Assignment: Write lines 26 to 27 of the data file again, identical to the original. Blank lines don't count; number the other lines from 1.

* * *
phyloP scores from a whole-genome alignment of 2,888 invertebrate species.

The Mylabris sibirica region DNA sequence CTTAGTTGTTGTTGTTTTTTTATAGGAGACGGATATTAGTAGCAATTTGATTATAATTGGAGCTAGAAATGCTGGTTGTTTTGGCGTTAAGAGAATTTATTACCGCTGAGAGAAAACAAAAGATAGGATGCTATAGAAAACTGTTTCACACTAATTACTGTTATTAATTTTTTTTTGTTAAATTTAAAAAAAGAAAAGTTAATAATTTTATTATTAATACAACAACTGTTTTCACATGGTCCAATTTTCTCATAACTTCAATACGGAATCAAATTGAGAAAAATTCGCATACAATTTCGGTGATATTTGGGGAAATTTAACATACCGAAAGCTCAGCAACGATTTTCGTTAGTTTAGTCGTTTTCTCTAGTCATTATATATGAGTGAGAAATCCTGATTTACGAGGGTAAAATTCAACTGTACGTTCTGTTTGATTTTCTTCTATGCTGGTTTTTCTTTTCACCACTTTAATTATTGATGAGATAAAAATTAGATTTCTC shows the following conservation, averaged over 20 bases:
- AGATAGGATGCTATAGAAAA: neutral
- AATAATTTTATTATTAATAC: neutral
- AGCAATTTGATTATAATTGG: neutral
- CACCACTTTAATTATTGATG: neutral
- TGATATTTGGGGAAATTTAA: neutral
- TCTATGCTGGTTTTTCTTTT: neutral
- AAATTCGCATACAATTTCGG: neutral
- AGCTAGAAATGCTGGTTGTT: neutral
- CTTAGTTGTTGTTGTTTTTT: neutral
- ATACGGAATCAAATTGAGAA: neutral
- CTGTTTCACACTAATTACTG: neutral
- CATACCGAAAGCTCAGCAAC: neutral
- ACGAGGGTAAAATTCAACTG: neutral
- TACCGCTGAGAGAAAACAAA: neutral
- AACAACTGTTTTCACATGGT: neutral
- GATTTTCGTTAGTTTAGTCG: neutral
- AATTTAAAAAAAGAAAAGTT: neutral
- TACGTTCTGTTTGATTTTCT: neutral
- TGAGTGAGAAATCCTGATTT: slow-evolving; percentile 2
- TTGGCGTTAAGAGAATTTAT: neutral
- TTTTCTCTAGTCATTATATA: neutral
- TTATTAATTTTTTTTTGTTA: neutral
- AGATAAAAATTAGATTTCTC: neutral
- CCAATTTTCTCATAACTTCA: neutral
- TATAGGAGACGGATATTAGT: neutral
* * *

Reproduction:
- CCAATTTTCTCATAACTTCA: neutral
- TATAGGAGACGGATATTAGT: neutral